I’ve been thinking about the fascination audiences during the 1940s and 50s had about stories of the masked vigilante. So far, we’ve explored Zorro, The Shadow, and we went back to the early silent film, Judex. What is it about this time in American History that made audiences flock to stories of a solitary hero forced to hide their identity, dispensing justice when the lawlessness reigned, and the government was either absent or complicit in the injustice?
Directed by Stuart Heisler, The Lone Ranger takes place in the old American southwest. Our setting is the vast farming and ranch land of an American territory hoping one day soon to achieve statehood. The problem is that ranchers, settlers, and colonizers are at odds with a local Native American tribe.
Wealthy ranger Reese Kilgore (Lyle Battger) wants to expand his land to include Spirit Mountain—a sacred land of the Native Americans. His attempt at expansion is not met well as he discovers the arrow-riddled carcass of a stray cow, gutted for meat. The arrows are Native American in origin, and so logically…it had to be the rogue tribe members, right???
Today is also an auspicious day with the arrival of the territory’s governor (Charles Meredith). He’s promised to usher the territory into statehood but warns Kilgore and the ranchers that it will not happen unless lasting peace is struck between them and the neighboring tribes led by Chief Red Hawk (Frank DeKova).
“The Lone Ranger is only interested in two things: justice and peace.”
Meanwhile, trouble is brewing from Kilgore’s right-hand-man, Cassidy (Robert J. Wilke). He believes it was Red Hawk who ordered the attack on Kilgore’s cattle, and he begins to rally the ranch workers to go to war to rid the territory of Native Americans, once and for all.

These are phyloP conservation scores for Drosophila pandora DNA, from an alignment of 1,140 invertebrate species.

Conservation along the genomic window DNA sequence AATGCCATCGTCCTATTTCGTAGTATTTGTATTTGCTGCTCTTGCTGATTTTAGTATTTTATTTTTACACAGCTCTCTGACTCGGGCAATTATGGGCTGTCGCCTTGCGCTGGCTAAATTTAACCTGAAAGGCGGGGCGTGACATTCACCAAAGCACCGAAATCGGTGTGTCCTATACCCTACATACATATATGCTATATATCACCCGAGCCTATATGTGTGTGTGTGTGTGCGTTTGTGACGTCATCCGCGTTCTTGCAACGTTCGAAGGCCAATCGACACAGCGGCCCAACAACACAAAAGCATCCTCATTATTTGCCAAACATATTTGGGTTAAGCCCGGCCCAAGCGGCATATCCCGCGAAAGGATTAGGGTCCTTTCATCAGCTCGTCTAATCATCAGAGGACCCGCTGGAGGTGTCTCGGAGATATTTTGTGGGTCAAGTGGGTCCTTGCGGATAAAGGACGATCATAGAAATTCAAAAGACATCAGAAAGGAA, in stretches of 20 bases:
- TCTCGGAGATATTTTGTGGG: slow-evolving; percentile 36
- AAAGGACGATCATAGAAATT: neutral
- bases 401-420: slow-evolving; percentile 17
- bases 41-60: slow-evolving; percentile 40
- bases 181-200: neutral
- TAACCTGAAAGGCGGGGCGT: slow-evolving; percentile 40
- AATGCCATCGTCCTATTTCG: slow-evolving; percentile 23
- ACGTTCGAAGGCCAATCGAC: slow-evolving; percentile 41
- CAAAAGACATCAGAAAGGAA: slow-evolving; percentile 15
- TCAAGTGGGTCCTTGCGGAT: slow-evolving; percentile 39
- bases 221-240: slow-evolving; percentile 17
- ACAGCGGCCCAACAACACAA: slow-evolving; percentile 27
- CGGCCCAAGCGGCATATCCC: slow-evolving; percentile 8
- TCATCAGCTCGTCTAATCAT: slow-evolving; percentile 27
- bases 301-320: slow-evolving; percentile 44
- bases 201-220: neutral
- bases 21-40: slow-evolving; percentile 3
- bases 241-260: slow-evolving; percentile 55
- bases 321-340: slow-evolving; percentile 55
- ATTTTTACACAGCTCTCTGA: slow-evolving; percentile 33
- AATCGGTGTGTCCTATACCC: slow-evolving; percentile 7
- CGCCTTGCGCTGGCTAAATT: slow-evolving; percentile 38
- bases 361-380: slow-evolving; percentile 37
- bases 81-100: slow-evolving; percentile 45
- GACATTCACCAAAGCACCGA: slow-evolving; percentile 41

Standing his Cassidy’s way is The Lone Ranger (Clayton Moore) and his trusted companion, Tonto (Jay Silverheels). The Lone Ranger is only interested in two things: justice and peace. The Ranger is the only bridge between a brewing war between Kilgore and Chief Red Hawk. His skills as an equestrian, gunman, and fighter give him the ability to stand up to both leaders. His acute intelligence leads him to uncover a more sinister conspiracy involving war and the secret of Spirit Mountain.
Unlike the previous films reviewed, The Lone Ranger moves us to the great outdoors, and the majority of stunts are done on horseback. The storytelling is also becoming more complex. Secret motivations are better kept under wraps, and we explore more of the gray side of human nature and the blurring line between good and evil. Politically, The Lone Ranger portrays Native Americans as the underdog, victims of racism and ignorance, and gives us genuine reasons for their distrust of its white settlers.
For a movie about a costumed crusader, The Lone Ranger, it’s a fun watch. Yes, it’s horribly dated, and the extensive use of brown face and its white savior complex makes it the prime candidate for cancellation. The story has layers, the reveal is predictable but works, and moral messing is not overly cringey. It’s worth the journey to the past.
"…it's a fun watch. Yes, it's horribly dated..."